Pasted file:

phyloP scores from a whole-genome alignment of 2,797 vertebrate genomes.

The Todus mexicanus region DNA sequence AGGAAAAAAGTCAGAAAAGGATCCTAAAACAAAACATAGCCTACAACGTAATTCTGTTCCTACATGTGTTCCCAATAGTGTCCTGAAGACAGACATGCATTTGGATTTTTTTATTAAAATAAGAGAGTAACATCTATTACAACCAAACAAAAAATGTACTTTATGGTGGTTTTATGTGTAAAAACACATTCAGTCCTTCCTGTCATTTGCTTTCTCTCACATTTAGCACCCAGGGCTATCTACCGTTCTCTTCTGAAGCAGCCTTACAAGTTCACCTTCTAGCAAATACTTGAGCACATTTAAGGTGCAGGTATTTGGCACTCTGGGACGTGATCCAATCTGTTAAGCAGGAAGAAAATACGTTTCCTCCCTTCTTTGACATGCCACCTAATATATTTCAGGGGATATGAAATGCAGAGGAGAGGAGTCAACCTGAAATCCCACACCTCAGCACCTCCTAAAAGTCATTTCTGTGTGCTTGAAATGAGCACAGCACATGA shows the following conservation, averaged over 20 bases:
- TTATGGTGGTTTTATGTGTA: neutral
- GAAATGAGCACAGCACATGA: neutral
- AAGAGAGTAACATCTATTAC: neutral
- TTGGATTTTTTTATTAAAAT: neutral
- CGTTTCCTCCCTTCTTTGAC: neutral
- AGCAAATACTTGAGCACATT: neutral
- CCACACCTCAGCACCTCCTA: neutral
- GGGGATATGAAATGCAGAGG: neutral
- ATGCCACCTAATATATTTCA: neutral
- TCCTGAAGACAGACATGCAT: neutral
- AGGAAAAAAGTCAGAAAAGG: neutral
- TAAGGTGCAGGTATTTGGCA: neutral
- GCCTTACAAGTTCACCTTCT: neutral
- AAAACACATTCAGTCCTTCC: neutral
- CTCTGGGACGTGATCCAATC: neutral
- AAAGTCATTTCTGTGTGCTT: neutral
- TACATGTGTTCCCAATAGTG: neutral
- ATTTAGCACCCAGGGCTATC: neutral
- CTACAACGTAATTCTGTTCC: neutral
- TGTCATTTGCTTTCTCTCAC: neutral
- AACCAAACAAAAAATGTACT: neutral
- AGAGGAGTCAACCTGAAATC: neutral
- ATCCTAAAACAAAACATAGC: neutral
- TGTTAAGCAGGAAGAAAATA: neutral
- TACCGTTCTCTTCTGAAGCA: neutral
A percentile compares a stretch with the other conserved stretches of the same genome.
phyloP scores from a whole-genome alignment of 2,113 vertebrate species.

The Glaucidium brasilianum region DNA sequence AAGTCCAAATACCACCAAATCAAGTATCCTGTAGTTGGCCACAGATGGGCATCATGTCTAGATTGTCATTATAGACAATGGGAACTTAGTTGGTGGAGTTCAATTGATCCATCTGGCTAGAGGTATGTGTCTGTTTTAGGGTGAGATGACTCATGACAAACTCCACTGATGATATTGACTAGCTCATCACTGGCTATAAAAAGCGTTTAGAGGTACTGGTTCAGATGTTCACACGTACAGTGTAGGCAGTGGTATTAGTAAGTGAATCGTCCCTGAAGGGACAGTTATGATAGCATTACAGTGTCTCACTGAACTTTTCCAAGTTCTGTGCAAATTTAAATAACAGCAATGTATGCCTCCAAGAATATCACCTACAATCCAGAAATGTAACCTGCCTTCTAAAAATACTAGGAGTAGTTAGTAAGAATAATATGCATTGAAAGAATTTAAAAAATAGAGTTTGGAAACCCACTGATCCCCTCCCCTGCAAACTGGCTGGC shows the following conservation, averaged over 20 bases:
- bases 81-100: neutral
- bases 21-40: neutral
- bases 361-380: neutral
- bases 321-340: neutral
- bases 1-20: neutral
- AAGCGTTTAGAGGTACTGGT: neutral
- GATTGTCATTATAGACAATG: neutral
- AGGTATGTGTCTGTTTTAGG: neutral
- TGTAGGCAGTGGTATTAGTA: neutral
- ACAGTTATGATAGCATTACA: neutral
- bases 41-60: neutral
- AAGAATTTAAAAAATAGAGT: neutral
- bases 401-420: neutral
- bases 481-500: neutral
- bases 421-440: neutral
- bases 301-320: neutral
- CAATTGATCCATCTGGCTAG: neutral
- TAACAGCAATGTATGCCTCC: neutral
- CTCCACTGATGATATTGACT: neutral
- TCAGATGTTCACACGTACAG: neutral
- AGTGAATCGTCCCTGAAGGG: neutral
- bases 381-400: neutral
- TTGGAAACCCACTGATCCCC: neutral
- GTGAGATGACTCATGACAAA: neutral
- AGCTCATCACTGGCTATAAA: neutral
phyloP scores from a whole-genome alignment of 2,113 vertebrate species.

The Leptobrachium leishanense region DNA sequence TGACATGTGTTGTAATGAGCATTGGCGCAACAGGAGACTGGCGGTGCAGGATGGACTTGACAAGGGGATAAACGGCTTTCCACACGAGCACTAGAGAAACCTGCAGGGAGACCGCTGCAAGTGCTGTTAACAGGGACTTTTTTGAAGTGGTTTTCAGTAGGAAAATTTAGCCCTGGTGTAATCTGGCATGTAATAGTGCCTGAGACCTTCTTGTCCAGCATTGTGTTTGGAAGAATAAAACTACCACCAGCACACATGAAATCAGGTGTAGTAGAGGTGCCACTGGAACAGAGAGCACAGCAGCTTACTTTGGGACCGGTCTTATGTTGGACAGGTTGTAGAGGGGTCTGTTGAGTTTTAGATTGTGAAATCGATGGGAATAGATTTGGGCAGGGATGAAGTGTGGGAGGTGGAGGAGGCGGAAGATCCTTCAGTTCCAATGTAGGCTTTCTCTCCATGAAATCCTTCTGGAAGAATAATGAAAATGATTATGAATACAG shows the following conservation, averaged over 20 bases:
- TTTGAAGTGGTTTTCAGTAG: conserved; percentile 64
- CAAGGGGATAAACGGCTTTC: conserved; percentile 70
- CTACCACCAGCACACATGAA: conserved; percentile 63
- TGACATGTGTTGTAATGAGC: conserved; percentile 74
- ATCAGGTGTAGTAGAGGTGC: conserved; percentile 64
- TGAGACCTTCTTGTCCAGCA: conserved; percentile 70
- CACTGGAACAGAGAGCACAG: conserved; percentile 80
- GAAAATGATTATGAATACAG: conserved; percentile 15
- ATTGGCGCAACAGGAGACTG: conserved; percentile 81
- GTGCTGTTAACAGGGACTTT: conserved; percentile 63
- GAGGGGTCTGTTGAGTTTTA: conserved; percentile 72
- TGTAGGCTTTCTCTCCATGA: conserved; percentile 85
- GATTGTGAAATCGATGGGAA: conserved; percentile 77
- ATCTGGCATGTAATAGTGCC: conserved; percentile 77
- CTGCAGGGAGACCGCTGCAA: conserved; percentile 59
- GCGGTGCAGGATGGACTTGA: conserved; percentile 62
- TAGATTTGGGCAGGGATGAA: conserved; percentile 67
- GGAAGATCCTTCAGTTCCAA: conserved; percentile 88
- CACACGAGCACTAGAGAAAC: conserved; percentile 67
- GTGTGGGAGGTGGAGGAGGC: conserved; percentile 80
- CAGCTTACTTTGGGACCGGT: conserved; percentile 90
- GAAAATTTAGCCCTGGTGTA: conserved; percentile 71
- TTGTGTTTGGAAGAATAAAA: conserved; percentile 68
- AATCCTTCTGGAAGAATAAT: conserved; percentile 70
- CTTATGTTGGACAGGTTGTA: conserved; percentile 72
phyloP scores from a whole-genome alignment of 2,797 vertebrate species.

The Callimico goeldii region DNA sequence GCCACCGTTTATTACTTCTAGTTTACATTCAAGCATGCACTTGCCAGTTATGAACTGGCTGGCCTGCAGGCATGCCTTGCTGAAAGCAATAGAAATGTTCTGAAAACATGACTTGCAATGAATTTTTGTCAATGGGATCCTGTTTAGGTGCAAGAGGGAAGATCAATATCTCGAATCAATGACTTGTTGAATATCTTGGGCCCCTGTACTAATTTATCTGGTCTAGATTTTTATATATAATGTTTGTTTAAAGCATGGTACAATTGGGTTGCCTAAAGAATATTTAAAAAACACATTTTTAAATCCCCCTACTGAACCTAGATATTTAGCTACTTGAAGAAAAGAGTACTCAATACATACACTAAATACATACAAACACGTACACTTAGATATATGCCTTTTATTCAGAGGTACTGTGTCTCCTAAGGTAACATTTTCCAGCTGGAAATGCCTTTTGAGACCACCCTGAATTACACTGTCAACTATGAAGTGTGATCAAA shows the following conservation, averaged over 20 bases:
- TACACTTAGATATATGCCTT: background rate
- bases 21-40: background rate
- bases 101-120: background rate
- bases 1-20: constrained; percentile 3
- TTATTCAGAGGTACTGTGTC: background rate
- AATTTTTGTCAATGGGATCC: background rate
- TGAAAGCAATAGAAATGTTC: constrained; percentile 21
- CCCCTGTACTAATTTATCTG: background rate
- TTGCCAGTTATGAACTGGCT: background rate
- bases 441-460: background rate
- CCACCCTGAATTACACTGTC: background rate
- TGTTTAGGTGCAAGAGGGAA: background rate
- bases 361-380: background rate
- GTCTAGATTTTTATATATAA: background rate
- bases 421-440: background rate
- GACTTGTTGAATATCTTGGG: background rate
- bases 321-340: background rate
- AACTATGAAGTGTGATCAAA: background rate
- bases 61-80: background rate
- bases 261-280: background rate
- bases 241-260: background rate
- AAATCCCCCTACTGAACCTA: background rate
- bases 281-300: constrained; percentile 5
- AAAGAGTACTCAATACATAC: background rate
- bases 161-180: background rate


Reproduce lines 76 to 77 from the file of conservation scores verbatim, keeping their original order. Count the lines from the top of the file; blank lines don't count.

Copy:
- CACACGAGCACTAGAGAAAC: conserved; percentile 67
- GTGTGGGAGGTGGAGGAGGC: conserved; percentile 80